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The popular musician pays tribute to a passionate teacher who inspired him to aim high.
Anyone listening to the radio around Christmastime 1993 would have heard me singing about angels. As part of the group Alabama, I was proud of our hit “Angels Among Us.”
I got hundreds of letters about that song over the years, and I cherished every one. From time to time, I sit at my desk, surrounded by records framed on the walls, and read them.
“This song is a blessing,” one woman wrote. “I truly believe there are angels among us!” I believed it too. In fact, if it wasn’t for one of those angels on earth, I would have had a very different life.
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Back home in rural Alabama, none of the kids I knew finished high school. When you were struggling to make ends meet day to day it was hard to imagine your life being anything else.
My junior high teachers said a degree would help me get a good job, but my daddy needed my help on the farm now. I dropped out of school.
A year later I returned—but not as a student. After a day working in the fields, I put in a couple hours doing janitorial work. If any of the teachers or staff thought it was odd, they didn’t say so. Except Mrs. Ellis.
Reading over my letter, I remembered the day the principal confronted me while I was sweeping up. I caught sight of her bright red hair as she marched over to me. “Owen,” she said in her scratchy voice. Why would a straight-A student drop out before high school?”
All my good reasons for dropping out disappeared at the sight of Mrs. Ellis. “I don’t know,” I mumbled.
“As an educator, wasted potential offends my sensibilities,” she said. “It’s about time you went back.”
And juggle farm work with my studies? Besides, I’d been away for over a year. I could never catch up!
“I’ll have your transcript tomorrow,” she said. “Take it to Fort Payne High School and get enrolled.”
I leaned back in my desk chair and looked around. Gold and platinum records lined the walls. It made me think of a different office—the principal’s at Fort Payne High. I stood in front of his desk watching him go over my transcript, a college degree framed on the wall behind him.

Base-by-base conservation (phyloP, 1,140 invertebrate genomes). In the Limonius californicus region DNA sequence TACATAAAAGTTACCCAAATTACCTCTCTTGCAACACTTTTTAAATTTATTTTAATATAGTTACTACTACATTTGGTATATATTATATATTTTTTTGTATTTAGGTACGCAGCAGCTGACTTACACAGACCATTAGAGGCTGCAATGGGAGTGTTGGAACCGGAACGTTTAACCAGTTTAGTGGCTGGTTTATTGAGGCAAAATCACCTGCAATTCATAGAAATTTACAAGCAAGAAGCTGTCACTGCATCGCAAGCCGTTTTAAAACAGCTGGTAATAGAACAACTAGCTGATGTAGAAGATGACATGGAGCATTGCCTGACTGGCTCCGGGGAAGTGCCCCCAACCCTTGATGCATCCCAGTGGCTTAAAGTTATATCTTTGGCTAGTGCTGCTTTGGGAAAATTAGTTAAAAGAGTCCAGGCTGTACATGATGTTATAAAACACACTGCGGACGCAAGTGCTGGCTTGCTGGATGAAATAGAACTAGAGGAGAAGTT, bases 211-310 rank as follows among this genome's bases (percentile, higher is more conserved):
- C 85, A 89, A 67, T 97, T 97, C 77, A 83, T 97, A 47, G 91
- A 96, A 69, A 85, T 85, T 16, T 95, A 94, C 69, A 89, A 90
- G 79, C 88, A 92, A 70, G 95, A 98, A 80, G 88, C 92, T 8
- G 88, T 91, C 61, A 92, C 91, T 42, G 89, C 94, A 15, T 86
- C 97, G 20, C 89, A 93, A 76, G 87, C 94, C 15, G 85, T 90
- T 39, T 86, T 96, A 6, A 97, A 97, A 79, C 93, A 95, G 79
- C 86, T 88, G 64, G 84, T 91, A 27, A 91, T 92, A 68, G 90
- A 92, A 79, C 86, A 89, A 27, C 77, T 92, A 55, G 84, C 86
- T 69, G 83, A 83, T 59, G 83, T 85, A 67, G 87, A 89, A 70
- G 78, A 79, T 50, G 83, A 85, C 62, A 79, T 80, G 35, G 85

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“Look, son, however well you think you did in junior high,” he said, eyeing my farm clothes with suspicion, “you’re too far behind to catch up now. Go back to the fields.”
I thanked him for his time and went to my janitor’s job. I tried, I thought as I washed the floor. School just wasn’t meant for guys like me.
“Owen!” Mrs. Ellis came marching down the hall. “You’re supposed to be in high school.”
When I told her what the principal said her face got as red as her hair. “Follow me!”
A minute later I was in yet another principal’s office, Mrs. Ellis’s, only this time I wasn’t the one getting yelled at. Mrs. Ellis was willing to fight for me in a way no other teacher had. “You want that transcript sent registered mail, you’ll have it!” she said, slamming down the phone.
The principal had to let me into the high school, but he didn’t like it. “If I see you in my office even once,” he told me when I showed up for my first day, “it will be your last day at Fort Payne High.”
As I opened another letter, I hummed “Angels Among Us” to myself. “I believe there are angels among us...to show us how to live...to guide us with a light of love.”
Mrs. Ellis had surely done that for me. Even after I got to high school I relied on her to get me through. Like the day in math class when my teacher caught me chewing gum.